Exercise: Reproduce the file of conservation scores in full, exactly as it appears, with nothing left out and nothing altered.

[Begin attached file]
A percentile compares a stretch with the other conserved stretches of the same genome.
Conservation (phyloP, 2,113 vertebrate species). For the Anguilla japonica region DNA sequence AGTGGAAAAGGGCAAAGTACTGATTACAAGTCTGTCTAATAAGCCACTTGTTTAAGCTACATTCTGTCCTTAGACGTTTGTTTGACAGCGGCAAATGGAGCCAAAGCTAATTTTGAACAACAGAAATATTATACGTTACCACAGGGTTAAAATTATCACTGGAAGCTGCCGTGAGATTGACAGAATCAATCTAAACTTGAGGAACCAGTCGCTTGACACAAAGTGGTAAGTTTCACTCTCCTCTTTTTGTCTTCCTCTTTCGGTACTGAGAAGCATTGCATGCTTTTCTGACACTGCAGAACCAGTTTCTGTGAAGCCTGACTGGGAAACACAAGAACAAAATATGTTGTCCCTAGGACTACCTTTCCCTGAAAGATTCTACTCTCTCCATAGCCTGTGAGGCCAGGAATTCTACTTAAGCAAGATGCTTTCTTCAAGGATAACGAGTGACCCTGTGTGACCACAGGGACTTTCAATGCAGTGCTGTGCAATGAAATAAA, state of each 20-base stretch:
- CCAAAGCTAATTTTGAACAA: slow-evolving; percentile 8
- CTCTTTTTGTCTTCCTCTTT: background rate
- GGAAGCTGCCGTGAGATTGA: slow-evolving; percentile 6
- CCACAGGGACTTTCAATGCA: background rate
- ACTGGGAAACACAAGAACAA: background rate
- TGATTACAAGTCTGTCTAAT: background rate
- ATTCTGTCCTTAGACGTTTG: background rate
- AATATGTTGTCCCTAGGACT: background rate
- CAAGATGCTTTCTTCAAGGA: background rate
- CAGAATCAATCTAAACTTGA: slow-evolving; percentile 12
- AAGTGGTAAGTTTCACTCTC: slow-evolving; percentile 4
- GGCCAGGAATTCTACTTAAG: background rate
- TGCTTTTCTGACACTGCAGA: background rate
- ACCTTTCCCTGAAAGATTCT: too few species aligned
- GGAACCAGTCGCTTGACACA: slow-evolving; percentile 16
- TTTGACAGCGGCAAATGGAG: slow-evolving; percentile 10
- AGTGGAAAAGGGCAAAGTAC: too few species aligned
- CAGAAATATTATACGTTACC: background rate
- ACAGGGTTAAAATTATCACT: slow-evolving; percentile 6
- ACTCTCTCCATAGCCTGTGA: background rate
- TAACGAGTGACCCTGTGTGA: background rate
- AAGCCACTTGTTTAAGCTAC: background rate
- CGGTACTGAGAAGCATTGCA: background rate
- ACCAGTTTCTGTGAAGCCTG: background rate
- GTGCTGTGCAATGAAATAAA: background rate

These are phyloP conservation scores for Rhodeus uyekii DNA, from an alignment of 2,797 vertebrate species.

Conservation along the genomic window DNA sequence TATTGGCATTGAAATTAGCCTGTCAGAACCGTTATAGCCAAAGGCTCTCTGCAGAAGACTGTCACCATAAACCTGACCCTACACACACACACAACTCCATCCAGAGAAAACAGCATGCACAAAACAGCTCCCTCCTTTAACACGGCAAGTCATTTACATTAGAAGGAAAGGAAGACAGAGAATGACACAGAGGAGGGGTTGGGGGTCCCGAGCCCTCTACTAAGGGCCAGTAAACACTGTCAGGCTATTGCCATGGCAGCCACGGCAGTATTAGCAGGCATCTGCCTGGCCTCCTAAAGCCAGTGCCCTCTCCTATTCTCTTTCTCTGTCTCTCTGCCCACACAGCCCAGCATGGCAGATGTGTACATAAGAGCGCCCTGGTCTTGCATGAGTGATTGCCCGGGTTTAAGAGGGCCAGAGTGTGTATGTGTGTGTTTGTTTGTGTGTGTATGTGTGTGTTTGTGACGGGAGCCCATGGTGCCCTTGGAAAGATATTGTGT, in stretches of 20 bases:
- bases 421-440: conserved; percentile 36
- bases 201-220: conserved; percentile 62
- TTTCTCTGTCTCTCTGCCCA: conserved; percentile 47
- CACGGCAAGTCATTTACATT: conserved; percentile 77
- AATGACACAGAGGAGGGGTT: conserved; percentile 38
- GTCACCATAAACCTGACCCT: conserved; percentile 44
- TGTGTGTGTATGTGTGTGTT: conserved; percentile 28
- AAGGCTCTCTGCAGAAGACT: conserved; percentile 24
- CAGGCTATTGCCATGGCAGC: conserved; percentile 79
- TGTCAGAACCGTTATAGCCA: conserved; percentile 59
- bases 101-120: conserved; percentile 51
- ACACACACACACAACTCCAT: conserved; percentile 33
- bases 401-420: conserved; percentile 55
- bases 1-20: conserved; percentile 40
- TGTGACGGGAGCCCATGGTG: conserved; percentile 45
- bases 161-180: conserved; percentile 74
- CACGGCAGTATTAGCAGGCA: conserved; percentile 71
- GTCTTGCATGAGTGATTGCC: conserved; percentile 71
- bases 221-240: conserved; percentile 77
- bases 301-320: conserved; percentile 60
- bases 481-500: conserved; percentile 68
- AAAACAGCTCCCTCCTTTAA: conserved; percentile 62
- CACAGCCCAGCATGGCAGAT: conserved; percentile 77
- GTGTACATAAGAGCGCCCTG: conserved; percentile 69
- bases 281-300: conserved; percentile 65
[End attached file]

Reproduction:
A percentile compares a stretch with the other conserved stretches of the same genome.
Conservation (phyloP, 2,113 vertebrate species). For the Anguilla japonica region DNA sequence AGTGGAAAAGGGCAAAGTACTGATTACAAGTCTGTCTAATAAGCCACTTGTTTAAGCTACATTCTGTCCTTAGACGTTTGTTTGACAGCGGCAAATGGAGCCAAAGCTAATTTTGAACAACAGAAATATTATACGTTACCACAGGGTTAAAATTATCACTGGAAGCTGCCGTGAGATTGACAGAATCAATCTAAACTTGAGGAACCAGTCGCTTGACACAAAGTGGTAAGTTTCACTCTCCTCTTTTTGTCTTCCTCTTTCGGTACTGAGAAGCATTGCATGCTTTTCTGACACTGCAGAACCAGTTTCTGTGAAGCCTGACTGGGAAACACAAGAACAAAATATGTTGTCCCTAGGACTACCTTTCCCTGAAAGATTCTACTCTCTCCATAGCCTGTGAGGCCAGGAATTCTACTTAAGCAAGATGCTTTCTTCAAGGATAACGAGTGACCCTGTGTGACCACAGGGACTTTCAATGCAGTGCTGTGCAATGAAATAAA, state of each 20-base stretch:
- CCAAAGCTAATTTTGAACAA: slow-evolving; percentile 8
- CTCTTTTTGTCTTCCTCTTT: background rate
- GGAAGCTGCCGTGAGATTGA: slow-evolving; percentile 6
- CCACAGGGACTTTCAATGCA: background rate
- ACTGGGAAACACAAGAACAA: background rate
- TGATTACAAGTCTGTCTAAT: background rate
- ATTCTGTCCTTAGACGTTTG: background rate
- AATATGTTGTCCCTAGGACT: background rate
- CAAGATGCTTTCTTCAAGGA: background rate
- CAGAATCAATCTAAACTTGA: slow-evolving; percentile 12
- AAGTGGTAAGTTTCACTCTC: slow-evolving; percentile 4
- GGCCAGGAATTCTACTTAAG: background rate
- TGCTTTTCTGACACTGCAGA: background rate
- ACCTTTCCCTGAAAGATTCT: too few species aligned
- GGAACCAGTCGCTTGACACA: slow-evolving; percentile 16
- TTTGACAGCGGCAAATGGAG: slow-evolving; percentile 10
- AGTGGAAAAGGGCAAAGTAC: too few species aligned
- CAGAAATATTATACGTTACC: background rate
- ACAGGGTTAAAATTATCACT: slow-evolving; percentile 6
- ACTCTCTCCATAGCCTGTGA: background rate
- TAACGAGTGACCCTGTGTGA: background rate
- AAGCCACTTGTTTAAGCTAC: background rate
- CGGTACTGAGAAGCATTGCA: background rate
- ACCAGTTTCTGTGAAGCCTG: background rate
- GTGCTGTGCAATGAAATAAA: background rate

These are phyloP conservation scores for Rhodeus uyekii DNA, from an alignment of 2,797 vertebrate species.

Conservation along the genomic window DNA sequence TATTGGCATTGAAATTAGCCTGTCAGAACCGTTATAGCCAAAGGCTCTCTGCAGAAGACTGTCACCATAAACCTGACCCTACACACACACACAACTCCATCCAGAGAAAACAGCATGCACAAAACAGCTCCCTCCTTTAACACGGCAAGTCATTTACATTAGAAGGAAAGGAAGACAGAGAATGACACAGAGGAGGGGTTGGGGGTCCCGAGCCCTCTACTAAGGGCCAGTAAACACTGTCAGGCTATTGCCATGGCAGCCACGGCAGTATTAGCAGGCATCTGCCTGGCCTCCTAAAGCCAGTGCCCTCTCCTATTCTCTTTCTCTGTCTCTCTGCCCACACAGCCCAGCATGGCAGATGTGTACATAAGAGCGCCCTGGTCTTGCATGAGTGATTGCCCGGGTTTAAGAGGGCCAGAGTGTGTATGTGTGTGTTTGTTTGTGTGTGTATGTGTGTGTTTGTGACGGGAGCCCATGGTGCCCTTGGAAAGATATTGTGT, in stretches of 20 bases:
- bases 421-440: conserved; percentile 36
- bases 201-220: conserved; percentile 62
- TTTCTCTGTCTCTCTGCCCA: conserved; percentile 47
- CACGGCAAGTCATTTACATT: conserved; percentile 77
- AATGACACAGAGGAGGGGTT: conserved; percentile 38
- GTCACCATAAACCTGACCCT: conserved; percentile 44
- TGTGTGTGTATGTGTGTGTT: conserved; percentile 28
- AAGGCTCTCTGCAGAAGACT: conserved; percentile 24
- CAGGCTATTGCCATGGCAGC: conserved; percentile 79
- TGTCAGAACCGTTATAGCCA: conserved; percentile 59
- bases 101-120: conserved; percentile 51
- ACACACACACACAACTCCAT: conserved; percentile 33
- bases 401-420: conserved; percentile 55
- bases 1-20: conserved; percentile 40
- TGTGACGGGAGCCCATGGTG: conserved; percentile 45
- bases 161-180: conserved; percentile 74
- CACGGCAGTATTAGCAGGCA: conserved; percentile 71
- GTCTTGCATGAGTGATTGCC: conserved; percentile 71
- bases 221-240: conserved; percentile 77
- bases 301-320: conserved; percentile 60
- bases 481-500: conserved; percentile 68
- AAAACAGCTCCCTCCTTTAA: conserved; percentile 62
- CACAGCCCAGCATGGCAGAT: conserved; percentile 77
- GTGTACATAAGAGCGCCCTG: conserved; percentile 69
- bases 281-300: conserved; percentile 65